I knew lying was bad for relationships, but I was struggling to process how devastating his revelation was to our marriage. “I don’t get it,” I stood up and walked to the kitchen for a glass of water. “Why lie about any of that? It doesn’t even make you look good or protect you from anything. You know what I mean?” I shut off the tap and took a sip from my glass. “Like, ‘No, officer, I didn’t see that stop sign.’ That’s a lie I understand.” I scrunched my face in confusion. “Wait. Did you think being a frat guy made you more attractive? Because I—”

“I can’t explain why I do it,” he said turning his palms up and shrugging. Now that was something I believed. As our relatively short marriage had already proven, Rodney came from a long line of incredibly fucked up people who’d developed coping mechanisms more destructive than their actual problems. His grandparents, his mom, his dad. They were all completely self-absorbed, but not one of them possessed a single drop of self-awareness. Narcissists, I called them, not entirely sure if I was using the word right. Jennifer, his younger sister, seemed well-adjusted and down to earth, capable of empathy, but there’s always one black sheep, right?

“Oh my god!” My revelation was punctuated by the clink of glass on the tabletop. “Our first date! The story about you getting shot at Circle K!” I pointed at him.

Rodney nodded. “You were quiet for a long time that night. I figured you knew I was lying. So I turned it into a joke.”

For three and a half hours, I quizzed Rodney about all the stories he’d told me since we first met. The ones I could remember anyway. Almost all of them were lies, that is, if what he was saying right then was the truth. If a guy tells you he’s a compulsive liar, can you believe him when he tells you which lies are lies? I started to ask him why he was telling me any of this but stopped mid-sentence. What was the point? Unless I was missing something, his confession wasn’t likely the result of some crisis of conscience; it was a carefully weighed decision. One he felt would protect him from something worse. His confession was equivalent to the Friday afternoon news dump at the White House.

The next day Rodney’s confession was still fresh. I had been stewing over it while drinking my coffee when I looked up at a poem on the living room wall. Typed on parchment using his grandfather’s Underwood, I had framed the cute little rhyme he gave me on our third—or maybe fourth?—date. I wasn’t really into poetry, but I made an exception for this little delight. It was nothing like that literary crap I’d been forced to read in high school. It was quirky and lyrical, and it was written just for me.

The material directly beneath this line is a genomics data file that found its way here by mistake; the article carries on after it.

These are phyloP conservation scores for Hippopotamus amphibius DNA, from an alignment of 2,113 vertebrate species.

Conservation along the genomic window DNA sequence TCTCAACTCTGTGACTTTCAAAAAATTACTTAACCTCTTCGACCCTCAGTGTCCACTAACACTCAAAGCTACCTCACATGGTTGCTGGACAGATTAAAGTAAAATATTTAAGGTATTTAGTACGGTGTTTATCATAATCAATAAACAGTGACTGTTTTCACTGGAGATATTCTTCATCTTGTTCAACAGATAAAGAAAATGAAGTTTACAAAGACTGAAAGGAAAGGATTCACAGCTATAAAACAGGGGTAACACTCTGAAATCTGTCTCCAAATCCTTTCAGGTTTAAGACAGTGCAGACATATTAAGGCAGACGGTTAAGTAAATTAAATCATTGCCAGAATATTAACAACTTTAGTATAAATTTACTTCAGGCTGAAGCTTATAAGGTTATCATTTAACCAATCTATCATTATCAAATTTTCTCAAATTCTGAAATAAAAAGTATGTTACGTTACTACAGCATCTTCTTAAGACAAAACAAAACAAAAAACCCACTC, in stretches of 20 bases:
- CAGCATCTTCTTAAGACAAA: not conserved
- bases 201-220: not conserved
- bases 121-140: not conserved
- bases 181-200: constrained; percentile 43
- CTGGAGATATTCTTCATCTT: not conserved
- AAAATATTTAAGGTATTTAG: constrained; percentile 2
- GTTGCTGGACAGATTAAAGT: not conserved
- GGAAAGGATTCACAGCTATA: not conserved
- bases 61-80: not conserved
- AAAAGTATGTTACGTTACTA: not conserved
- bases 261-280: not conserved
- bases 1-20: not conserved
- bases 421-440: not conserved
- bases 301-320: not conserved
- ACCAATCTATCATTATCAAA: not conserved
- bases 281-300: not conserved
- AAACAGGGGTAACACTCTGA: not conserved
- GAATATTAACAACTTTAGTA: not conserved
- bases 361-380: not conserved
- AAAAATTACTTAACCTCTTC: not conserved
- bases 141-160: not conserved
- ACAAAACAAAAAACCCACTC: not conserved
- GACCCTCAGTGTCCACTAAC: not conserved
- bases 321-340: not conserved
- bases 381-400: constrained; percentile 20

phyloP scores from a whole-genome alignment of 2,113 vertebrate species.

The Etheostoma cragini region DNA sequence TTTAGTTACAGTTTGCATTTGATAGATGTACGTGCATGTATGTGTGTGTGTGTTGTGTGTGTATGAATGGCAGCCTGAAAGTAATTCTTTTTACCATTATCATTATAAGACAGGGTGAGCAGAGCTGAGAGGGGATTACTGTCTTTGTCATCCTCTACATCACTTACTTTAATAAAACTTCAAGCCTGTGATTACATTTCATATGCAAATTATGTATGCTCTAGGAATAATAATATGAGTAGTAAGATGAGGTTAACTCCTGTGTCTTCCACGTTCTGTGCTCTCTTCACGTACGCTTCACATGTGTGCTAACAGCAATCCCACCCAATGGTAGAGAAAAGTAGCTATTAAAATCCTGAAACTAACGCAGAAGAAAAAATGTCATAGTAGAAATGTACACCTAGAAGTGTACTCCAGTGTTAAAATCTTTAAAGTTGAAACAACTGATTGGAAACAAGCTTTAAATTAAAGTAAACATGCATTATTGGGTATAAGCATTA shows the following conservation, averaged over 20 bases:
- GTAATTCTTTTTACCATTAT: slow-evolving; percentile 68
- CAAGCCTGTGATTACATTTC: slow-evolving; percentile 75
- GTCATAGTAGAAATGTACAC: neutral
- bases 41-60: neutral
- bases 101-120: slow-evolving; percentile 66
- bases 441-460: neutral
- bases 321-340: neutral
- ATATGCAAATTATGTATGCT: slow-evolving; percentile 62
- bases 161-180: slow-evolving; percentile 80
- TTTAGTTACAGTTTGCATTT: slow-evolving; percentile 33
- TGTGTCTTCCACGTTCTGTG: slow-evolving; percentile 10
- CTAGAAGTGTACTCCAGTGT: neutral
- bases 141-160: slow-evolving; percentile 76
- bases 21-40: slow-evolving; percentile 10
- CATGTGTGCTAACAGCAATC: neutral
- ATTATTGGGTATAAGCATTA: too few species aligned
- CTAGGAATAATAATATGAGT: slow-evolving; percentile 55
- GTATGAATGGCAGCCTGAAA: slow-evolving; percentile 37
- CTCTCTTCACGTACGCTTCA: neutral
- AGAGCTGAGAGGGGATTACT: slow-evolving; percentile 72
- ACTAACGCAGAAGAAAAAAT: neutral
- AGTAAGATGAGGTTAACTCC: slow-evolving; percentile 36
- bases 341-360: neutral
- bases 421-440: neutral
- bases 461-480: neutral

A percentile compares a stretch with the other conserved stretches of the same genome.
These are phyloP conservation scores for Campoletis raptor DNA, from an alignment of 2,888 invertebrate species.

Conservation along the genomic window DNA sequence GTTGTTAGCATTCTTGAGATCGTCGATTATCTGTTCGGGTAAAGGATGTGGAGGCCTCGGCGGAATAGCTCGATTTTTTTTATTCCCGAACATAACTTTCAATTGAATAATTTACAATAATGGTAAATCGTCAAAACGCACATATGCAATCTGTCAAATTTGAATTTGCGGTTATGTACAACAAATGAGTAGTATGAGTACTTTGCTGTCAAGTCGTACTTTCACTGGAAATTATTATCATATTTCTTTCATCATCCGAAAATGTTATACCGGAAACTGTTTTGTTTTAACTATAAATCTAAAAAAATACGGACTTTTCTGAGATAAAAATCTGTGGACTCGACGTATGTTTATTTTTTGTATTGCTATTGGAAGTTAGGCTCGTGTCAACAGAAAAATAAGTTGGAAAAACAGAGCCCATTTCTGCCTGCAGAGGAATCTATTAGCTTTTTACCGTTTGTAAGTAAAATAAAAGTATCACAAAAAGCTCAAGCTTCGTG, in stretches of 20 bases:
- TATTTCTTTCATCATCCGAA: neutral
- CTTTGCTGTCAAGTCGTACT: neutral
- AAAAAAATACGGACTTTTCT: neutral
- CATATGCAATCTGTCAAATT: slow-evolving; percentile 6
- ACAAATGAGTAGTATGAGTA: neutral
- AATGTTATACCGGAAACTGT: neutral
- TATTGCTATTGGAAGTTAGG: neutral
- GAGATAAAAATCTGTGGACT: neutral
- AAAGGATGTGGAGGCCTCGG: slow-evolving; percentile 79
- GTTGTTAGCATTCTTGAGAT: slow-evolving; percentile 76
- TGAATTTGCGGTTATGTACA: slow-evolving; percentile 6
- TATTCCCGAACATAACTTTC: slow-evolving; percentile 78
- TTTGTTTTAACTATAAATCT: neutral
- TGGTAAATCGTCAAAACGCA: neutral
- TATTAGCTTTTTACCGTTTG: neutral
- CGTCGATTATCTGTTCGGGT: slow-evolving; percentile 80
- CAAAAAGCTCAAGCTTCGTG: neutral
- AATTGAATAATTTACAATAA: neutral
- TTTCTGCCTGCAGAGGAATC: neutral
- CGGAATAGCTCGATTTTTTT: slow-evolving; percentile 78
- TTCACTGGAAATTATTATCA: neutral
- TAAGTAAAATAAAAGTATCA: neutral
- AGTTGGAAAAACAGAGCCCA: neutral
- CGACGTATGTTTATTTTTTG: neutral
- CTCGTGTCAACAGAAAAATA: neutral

Or was it?

Something compelled me to search the first line on Google, and in .55 seconds, I was clicking on a link to the full poem. I rationalized for a bit. He never said he wrote the poem that day. I assumed. But the author wasn’t credited at the end of the typed piece. Isn’t that kind of standard? This poem is kind of popular. I should have known it wasn’t a Rodney original. He probably assumed I was well-read.

I decided to ask him. “Hey, did you write this?” I did my best not to make it sound like a big deal, whatever his answer.

He looked away from the book he was reading. “Yep.”

“Really?” I said. “Because It seems kind of familiar to me.”

“I wrote it for you. I gave it to you before we went to the Eitlejorg. Remember?”

It was the fifth date then. “That’s weird, because Google says it was published by an award-winning poet in 1996.” God knows why, but I felt bad for him. I cringed sympathetically, the way I did for tone deaf American Idol singers whose moms didn’t love them enough to tell them they couldn’t sing. But Rodney wasn’t embarrassed, he was irritated. Like the villain at the end of the Scooby Doo cartoon grouching about “those meddling kids.”

“Oh, yeah, whatever.” Rodney waved me off.

I wasn’t at all comfortable with how that had gone, but the exchange did teach me how to get the truth out of Rodney: dig it up on my own first, then confront him with evidence. I could, for example, stick a poet’s web site under his nose. Or—just spitballing here—maybe tape his own words to a door moments before he was about to walk through it.

The study session ended around 11:30 that night. Rodney came in with his messenger bag slung over his shoulder and an 8.5 x 11” piece of inkjet paper in his left hand. A normal husband would have probably begged forgiveness or whipped out the old “I can explain” song and dance. But not my Rodney. “How dare you read my email!” he screamed at me, red-faced and shaky.